Luca Manfé will quickly point out that he’s not a trained chef.
Yet he achieved a measure of fame and fortune last year because of a cooking show on American television.
The 33-year-old, who views Aviano, Italy, as home even though he’s spent the past decade in New York City, won season four of Fox’s “MasterChef,” a show probably better known for its hard-to-please host, Gordon Ramsay, than its contestants.
“It’s not as popular as some shows in the States,” Manfé said during a recent visit to Italy that included a book signing at the exchange on Aviano Air Base.
But nearly 6 million viewers is still a lot of people. And a barrage of press coverage after his victory proved that he had a lot of supporters in Italy, including his parents, who are longtime employees at the base.
Italian journalists “don’t want to talk to me now,” Manfé said, smiling. “They’ve moved on to other things.”
But since Manfé doesn’t plan to open a restaurant in Italy, he’s OK with that. He wouldn’t mind some level of fame in the United States, though. He’s got a book, “My Italian Kitchen,” to promote, a venture as a personal cook that’s taken him across his adopted country, and a restaurant in New York to open. The fame generated from winning the series would help with all of that. And the $250,000 prize is going to help with the last part.
If his recent book signing was any indication, the fame is somewhat lasting. The exchange quickly sold the 175 copies it had in stock, and the line of people waiting to get the book signed stretched to the entrance.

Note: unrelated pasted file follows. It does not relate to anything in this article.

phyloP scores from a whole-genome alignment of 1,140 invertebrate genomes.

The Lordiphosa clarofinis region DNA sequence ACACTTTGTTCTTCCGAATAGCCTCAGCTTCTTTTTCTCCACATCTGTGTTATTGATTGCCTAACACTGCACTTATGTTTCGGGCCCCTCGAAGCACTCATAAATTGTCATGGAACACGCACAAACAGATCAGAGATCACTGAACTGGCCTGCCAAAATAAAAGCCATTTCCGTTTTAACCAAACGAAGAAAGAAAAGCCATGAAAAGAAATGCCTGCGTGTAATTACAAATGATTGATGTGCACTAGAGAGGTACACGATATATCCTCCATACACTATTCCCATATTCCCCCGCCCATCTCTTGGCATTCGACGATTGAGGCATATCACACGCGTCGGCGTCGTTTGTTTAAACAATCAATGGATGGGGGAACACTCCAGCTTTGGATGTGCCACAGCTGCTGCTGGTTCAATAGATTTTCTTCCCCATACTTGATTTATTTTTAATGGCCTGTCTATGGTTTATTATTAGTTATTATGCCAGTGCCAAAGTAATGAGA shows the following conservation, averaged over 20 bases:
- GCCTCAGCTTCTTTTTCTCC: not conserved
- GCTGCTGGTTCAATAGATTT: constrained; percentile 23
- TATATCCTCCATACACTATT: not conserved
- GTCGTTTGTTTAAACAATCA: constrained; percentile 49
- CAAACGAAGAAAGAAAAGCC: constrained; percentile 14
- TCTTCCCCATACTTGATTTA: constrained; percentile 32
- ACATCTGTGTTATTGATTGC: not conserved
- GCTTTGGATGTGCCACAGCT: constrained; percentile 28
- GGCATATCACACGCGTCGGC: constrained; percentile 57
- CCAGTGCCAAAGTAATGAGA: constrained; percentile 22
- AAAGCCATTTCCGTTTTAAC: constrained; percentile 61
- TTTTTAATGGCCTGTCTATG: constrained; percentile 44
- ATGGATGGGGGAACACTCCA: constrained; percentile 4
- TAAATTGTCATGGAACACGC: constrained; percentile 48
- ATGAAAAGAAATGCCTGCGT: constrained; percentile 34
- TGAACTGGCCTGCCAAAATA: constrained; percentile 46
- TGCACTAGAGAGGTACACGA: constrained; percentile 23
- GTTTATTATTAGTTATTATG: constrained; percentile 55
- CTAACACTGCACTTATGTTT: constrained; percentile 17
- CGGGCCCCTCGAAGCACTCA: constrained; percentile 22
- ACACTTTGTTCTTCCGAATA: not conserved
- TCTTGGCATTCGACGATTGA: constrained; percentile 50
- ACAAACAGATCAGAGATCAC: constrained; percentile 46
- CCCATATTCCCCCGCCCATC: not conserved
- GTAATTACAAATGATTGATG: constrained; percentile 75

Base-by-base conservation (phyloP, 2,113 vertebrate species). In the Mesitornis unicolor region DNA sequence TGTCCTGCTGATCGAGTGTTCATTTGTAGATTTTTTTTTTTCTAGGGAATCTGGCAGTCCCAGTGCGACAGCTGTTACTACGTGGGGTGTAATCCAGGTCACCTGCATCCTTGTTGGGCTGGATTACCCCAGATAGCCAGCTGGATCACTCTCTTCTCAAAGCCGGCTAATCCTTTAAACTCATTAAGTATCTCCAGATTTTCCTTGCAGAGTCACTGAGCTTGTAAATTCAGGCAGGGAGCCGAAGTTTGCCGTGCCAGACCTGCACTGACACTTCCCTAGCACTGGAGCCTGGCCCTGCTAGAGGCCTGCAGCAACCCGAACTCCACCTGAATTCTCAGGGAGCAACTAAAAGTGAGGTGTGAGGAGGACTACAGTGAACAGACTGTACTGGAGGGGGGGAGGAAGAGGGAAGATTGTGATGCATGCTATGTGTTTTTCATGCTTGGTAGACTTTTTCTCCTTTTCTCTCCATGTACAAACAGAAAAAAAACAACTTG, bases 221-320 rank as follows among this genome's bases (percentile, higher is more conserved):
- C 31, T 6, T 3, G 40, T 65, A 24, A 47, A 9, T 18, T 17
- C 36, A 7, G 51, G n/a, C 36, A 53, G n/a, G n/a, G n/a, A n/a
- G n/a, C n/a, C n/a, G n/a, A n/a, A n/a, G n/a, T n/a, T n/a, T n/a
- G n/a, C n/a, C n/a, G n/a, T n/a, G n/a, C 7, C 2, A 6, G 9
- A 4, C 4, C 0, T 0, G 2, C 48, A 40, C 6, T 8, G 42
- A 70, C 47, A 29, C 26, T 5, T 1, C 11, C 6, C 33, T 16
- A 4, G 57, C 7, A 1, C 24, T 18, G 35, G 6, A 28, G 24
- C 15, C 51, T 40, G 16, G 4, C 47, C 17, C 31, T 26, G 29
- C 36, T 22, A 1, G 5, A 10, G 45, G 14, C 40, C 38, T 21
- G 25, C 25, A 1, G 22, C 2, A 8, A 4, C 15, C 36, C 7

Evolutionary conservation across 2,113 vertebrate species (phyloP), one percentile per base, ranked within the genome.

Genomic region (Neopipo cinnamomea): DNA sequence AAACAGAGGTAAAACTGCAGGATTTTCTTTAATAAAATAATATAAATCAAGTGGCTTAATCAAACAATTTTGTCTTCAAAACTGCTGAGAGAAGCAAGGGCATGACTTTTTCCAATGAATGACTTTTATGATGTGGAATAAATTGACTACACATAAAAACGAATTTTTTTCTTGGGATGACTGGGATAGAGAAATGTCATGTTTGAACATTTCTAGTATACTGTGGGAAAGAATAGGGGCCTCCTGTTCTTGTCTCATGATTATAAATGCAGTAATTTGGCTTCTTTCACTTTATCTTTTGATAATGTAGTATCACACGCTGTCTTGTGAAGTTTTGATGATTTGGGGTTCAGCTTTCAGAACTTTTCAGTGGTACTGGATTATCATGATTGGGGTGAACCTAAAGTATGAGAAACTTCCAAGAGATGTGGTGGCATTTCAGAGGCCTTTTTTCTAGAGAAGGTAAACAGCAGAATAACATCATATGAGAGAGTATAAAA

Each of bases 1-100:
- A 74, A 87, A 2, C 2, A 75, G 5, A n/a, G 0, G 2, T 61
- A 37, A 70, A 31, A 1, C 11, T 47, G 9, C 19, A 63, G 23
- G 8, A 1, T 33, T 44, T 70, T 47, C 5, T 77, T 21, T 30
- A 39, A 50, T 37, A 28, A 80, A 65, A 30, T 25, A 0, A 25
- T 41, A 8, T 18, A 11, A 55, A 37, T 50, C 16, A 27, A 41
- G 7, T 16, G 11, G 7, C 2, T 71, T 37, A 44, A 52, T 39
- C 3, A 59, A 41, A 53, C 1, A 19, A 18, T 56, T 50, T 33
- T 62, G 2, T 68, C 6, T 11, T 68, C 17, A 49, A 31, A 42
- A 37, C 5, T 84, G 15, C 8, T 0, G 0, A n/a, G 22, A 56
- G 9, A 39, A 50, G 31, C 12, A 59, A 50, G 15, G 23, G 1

It wasn’t Manfé’s first time on base. His mother, Bruna Fedrigo, has worked in the 31st Contracting Squadron for 26 years. His father, Fedruccio Manfé, has been with the 31st Civil Engineer Squadron for 20 years. Manfé himself worked for two summers on base mowing lawns.
But gardening wasn’t the only thing on his résumé before he decided to try out to become the best home cook in America. He did work restaurant jobs in three countries — Italy, Australia and the U.S. — only none as a chef.
Manfé is modest about his talents. “I probably know a bit more about food than the average person. But I don’t have the knowledge, the technique … I have a horrible relationship with yeast and dough.”
That hasn’t stopped him from creating his own chef-for-hire venture, called “Dinner with Luca,” which can be booked on his website (lucamanfe.com). He’s traveled from Florida to California to prepare intimate meals for people.
“It’s gone surprisingly well,” he said. “I’m booked through November.”
With the help of his “MasterChef” victory, he’s attracted investors to take his career to a new level by opening New York City’s first Friulian venue.
Aviano is a part of Friuli-Venezia Giulia, Italy’s most northeastern region. Many natives speak Friulano, a dialect that’s different enough from Italian to be considered a separate language by many. Proud of his heritage, Manfé credits his mother and grandmother as his main cooking influences. Many of the dishes come from Friuli. His presentation of frico was key to his success on “MasterChef.” It’s a dish of fried cheese and potatoes, often combined with other ingredients, such as flour, onions, radicchio and meats or mushrooms.
“Frico. That’s what the name of the restaurant will be,” he said, taking a glance at his American wife, Catherine, and 8-week-old son, Luca, lounging on a couch at his parents’ home.
His mother said she wasn’t surprised at his perseverance on the show.
“He’s always been that way,” she said. “He tries different things, but he’s very good at finishing them.”
“And he’s always been a big eater,” she added.